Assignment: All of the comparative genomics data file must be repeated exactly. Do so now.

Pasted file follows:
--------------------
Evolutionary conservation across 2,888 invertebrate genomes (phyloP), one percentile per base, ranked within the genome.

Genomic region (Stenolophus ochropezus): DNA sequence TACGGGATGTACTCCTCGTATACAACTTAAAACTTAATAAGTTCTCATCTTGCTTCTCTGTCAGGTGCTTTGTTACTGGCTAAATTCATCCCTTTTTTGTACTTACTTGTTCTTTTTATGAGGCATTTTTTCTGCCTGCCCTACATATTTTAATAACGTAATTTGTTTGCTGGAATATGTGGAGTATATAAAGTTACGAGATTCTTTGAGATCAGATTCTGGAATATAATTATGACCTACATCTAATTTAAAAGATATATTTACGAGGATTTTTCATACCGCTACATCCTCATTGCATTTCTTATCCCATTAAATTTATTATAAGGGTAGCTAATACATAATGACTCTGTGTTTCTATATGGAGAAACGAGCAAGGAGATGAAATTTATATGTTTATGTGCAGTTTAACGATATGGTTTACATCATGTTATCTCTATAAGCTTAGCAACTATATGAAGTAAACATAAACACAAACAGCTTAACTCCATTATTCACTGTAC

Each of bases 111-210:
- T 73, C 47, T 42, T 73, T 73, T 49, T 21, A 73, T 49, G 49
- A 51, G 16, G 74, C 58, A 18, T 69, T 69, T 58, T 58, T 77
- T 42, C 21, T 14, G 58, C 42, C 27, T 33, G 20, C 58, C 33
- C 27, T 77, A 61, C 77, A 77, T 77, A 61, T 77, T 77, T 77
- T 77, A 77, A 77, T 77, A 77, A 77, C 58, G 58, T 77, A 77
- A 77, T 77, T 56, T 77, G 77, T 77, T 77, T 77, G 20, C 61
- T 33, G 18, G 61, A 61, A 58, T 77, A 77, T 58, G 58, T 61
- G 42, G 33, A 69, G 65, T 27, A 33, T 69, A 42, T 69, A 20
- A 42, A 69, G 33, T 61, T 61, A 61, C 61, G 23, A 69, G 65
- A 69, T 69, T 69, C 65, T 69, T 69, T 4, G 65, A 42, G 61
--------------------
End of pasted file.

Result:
Evolutionary conservation across 2,888 invertebrate genomes (phyloP), one percentile per base, ranked within the genome.

Genomic region (Stenolophus ochropezus): DNA sequence TACGGGATGTACTCCTCGTATACAACTTAAAACTTAATAAGTTCTCATCTTGCTTCTCTGTCAGGTGCTTTGTTACTGGCTAAATTCATCCCTTTTTTGTACTTACTTGTTCTTTTTATGAGGCATTTTTTCTGCCTGCCCTACATATTTTAATAACGTAATTTGTTTGCTGGAATATGTGGAGTATATAAAGTTACGAGATTCTTTGAGATCAGATTCTGGAATATAATTATGACCTACATCTAATTTAAAAGATATATTTACGAGGATTTTTCATACCGCTACATCCTCATTGCATTTCTTATCCCATTAAATTTATTATAAGGGTAGCTAATACATAATGACTCTGTGTTTCTATATGGAGAAACGAGCAAGGAGATGAAATTTATATGTTTATGTGCAGTTTAACGATATGGTTTACATCATGTTATCTCTATAAGCTTAGCAACTATATGAAGTAAACATAAACACAAACAGCTTAACTCCATTATTCACTGTAC

Each of bases 111-210:
- T 73, C 47, T 42, T 73, T 73, T 49, T 21, A 73, T 49, G 49
- A 51, G 16, G 74, C 58, A 18, T 69, T 69, T 58, T 58, T 77
- T 42, C 21, T 14, G 58, C 42, C 27, T 33, G 20, C 58, C 33
- C 27, T 77, A 61, C 77, A 77, T 77, A 61, T 77, T 77, T 77
- T 77, A 77, A 77, T 77, A 77, A 77, C 58, G 58, T 77, A 77
- A 77, T 77, T 56, T 77, G 77, T 77, T 77, T 77, G 20, C 61
- T 33, G 18, G 61, A 61, A 58, T 77, A 77, T 58, G 58, T 61
- G 42, G 33, A 69, G 65, T 27, A 33, T 69, A 42, T 69, A 20
- A 42, A 69, G 33, T 61, T 61, A 61, C 61, G 23, A 69, G 65
- A 69, T 69, T 69, C 65, T 69, T 69, T 4, G 65, A 42, G 61